Breaking News Bar
updated: 2/3/2015 7:54 PM

Senior housing project underway in Elgin

hello
Success - Article sent! close
  • Work is underway on a new six-story building adjacent to Central Park Tower, part of the Housing Authority of Elgin at 120 S. State St.

      Work is underway on a new six-story building adjacent to Central Park Tower, part of the Housing Authority of Elgin at 120 S. State St.
    Brian Hill | Staff Photographer

  • These renderings show a new six-story building as part of a $33 million project to expand and renovate Central Park Tower, part of the Housing Authority of Elgin. The project will use both public and private funding sources.

      These renderings show a new six-story building as part of a $33 million project to expand and renovate Central Park Tower, part of the Housing Authority of Elgin. The project will use both public and private funding sources.
    Brian Hill | Staff Photographer

  • Central Park Tower resident Elizabeth Odumuyiwa gets a hug from Damon E. Duncan, CEO of the Housing Authority of Elgin, on Tuesday during the groundbreaking ceremony for a project to expand and renovate Central Park Tower at 120 S. State St.

      Central Park Tower resident Elizabeth Odumuyiwa gets a hug from Damon E. Duncan, CEO of the Housing Authority of Elgin, on Tuesday during the groundbreaking ceremony for a project to expand and renovate Central Park Tower at 120 S. State St.
    Brian Hill | Staff Photographer

 
 

There are groundbreakings, and there are heartfelt groundbreakings -- like the one that took place for new affordable housing for seniors in Elgin.

"We appreciate every one of you," Housing Authority of Elgin resident Elizabeth Odumuyiwa, who serves as association president for Central Park Tower, told a crowd of dignitaries during Tuesday's ceremony. "(We appreciate) what you have done to make our life easier, to be proud that we are living a good life."

The $33 million project to renovate the 11-story building at 120 S. State St. and construct a six-story building next door took intensive, dedicated work from various partners, including program management firm C. Ray Baker & Associates, Housing Authority of Elgin CEO Damon E. Duncan said.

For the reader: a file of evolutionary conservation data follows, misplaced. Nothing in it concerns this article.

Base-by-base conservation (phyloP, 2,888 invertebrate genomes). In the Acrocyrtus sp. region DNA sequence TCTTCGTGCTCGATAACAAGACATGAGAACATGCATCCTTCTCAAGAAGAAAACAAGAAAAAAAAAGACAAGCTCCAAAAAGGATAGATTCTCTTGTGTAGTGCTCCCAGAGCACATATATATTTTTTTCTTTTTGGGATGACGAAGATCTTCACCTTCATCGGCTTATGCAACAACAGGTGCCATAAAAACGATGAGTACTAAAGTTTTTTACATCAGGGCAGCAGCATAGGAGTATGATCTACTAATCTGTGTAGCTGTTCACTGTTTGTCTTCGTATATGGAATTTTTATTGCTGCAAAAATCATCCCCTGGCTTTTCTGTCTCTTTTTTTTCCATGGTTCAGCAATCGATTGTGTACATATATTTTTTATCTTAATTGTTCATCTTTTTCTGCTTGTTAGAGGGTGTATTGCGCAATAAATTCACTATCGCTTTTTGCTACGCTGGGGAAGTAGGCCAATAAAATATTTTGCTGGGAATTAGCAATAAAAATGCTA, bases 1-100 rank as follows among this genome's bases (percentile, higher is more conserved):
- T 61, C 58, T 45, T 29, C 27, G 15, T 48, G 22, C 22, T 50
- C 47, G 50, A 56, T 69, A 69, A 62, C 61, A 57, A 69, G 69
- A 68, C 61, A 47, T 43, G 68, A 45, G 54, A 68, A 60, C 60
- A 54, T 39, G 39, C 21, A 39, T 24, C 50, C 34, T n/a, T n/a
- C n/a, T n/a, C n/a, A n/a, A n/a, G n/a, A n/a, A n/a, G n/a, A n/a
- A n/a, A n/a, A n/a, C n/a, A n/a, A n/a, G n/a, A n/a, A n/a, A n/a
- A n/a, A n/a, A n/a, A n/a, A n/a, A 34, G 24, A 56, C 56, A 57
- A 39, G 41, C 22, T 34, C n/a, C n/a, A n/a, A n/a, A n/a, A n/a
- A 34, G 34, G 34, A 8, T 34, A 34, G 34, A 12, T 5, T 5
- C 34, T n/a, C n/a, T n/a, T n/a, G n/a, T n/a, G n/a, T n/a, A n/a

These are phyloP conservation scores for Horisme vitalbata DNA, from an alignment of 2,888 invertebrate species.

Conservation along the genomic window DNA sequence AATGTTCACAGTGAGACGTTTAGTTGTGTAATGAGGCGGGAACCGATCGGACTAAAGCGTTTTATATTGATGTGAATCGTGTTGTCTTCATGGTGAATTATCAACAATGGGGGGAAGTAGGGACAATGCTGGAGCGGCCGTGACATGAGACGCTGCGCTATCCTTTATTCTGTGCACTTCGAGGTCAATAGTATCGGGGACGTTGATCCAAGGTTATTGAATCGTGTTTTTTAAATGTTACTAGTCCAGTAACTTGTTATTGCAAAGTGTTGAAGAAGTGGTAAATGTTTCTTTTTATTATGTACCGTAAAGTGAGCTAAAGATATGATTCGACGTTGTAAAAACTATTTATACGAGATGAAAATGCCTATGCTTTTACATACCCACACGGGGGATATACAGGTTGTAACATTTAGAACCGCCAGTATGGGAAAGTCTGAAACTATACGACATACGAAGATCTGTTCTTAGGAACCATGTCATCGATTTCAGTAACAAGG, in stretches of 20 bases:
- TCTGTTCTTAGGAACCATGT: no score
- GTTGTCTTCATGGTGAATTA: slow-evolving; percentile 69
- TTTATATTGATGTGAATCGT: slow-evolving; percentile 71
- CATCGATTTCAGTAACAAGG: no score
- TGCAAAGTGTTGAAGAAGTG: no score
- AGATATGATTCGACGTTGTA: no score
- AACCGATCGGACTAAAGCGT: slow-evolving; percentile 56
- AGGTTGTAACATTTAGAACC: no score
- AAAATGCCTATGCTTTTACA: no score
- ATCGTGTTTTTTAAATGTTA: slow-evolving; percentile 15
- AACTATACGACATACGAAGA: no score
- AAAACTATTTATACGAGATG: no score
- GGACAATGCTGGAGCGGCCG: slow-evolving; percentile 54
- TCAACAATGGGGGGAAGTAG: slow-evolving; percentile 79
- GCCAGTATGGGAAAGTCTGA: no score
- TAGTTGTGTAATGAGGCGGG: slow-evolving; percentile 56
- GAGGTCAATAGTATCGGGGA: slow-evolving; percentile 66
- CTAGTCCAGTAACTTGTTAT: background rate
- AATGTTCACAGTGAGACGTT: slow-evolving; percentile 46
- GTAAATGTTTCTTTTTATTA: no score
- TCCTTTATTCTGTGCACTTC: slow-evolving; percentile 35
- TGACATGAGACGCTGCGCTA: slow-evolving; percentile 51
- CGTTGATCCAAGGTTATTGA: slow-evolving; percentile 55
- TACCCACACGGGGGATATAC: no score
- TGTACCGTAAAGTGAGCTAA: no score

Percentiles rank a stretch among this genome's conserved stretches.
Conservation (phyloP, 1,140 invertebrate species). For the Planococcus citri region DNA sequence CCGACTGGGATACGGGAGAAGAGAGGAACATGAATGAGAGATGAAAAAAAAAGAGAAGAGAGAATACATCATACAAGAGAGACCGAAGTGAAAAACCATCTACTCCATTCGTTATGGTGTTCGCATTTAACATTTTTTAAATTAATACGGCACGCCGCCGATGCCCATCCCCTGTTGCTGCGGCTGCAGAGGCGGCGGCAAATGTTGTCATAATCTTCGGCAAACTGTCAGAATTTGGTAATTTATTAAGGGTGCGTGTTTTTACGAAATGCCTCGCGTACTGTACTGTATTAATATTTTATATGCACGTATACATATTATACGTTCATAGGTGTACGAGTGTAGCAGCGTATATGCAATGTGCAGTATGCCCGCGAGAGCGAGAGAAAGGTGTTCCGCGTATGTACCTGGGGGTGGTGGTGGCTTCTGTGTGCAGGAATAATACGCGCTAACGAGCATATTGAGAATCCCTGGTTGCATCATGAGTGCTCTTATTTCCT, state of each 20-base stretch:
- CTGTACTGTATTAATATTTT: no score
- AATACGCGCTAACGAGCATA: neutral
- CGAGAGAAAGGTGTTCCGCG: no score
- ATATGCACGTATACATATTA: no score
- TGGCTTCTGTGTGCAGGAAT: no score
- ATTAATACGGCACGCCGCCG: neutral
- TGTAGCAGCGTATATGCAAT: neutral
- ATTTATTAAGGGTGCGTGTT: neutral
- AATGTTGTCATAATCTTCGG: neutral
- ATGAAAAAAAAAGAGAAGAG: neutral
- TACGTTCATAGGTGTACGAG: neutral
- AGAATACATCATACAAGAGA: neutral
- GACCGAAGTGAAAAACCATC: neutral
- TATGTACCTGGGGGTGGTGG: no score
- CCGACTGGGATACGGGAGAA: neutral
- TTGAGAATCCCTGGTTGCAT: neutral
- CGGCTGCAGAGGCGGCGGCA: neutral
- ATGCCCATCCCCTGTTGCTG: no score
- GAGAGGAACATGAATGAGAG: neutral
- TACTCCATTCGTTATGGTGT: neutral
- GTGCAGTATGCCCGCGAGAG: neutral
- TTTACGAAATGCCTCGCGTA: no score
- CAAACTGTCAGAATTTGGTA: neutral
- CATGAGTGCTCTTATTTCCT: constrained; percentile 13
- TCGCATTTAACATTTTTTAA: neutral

The project, a public and private partnership, will yield 150 affordable housing units and 14 market rate units. Construction is scheduled to be completed late this year.

"A lot of folks here didn't think it could happen," Duncan said. "All it took was faith -- faith the size of a mustard seed -- and you can see great things happen."

Primary funding for the project came from the Illinois Housing Development Authority's low-income tax credit program and a mortgage through the U.S. Department of Housing and Urban Development/Federal Housing Administration, plus several other funding sources, making Elgin's one of the nation's largest such projects, officials said.

HUD Midwest Regional Administrator Antonio Riley touted the benefits of the recently revamped federal rental assistance demonstration project, through which public housing authorities can tap into private funding sources to repair distressed public housing.

President Barack Obama is committed to creating "more ladders of opportunity" by implementing effective strategies to preserve affordable housing throughout the country, Riley said. About 10,000 units of public housing are lost each year due to disrepair, creating a $26 billion backlog in capital funding needs, he said.

"In today's political climate, do you see Congress appropriating $26 billion to close that backlog? No," he said, later adding, "(The rental assistance demonstration project) is an integral part of our long-term public housing plan throughout the country."

The Housing Authority of Elgin is embarking on one of Elgin's largest construction projects in recent memory, Mayor David Kaptain said.

The Elgin City Council approved the project in a 6-3 vote a year ago after discussions, at times heated, about whether the location was appropriate for the new building.

"At the end of the day, the most important thing is that it's going to create better conditions for the seniors that live here," Kaptain said.

Get articles sent to your inbox.

Article Comments ()
Guidelines: Keep it civil and on topic; no profanity, vulgarity, slurs or personal attacks. People who harass others or joke about tragedies will be blocked. If a comment violates these standards or our terms of service, click the X in the upper right corner of the comment box. To find our more, read our FAQ.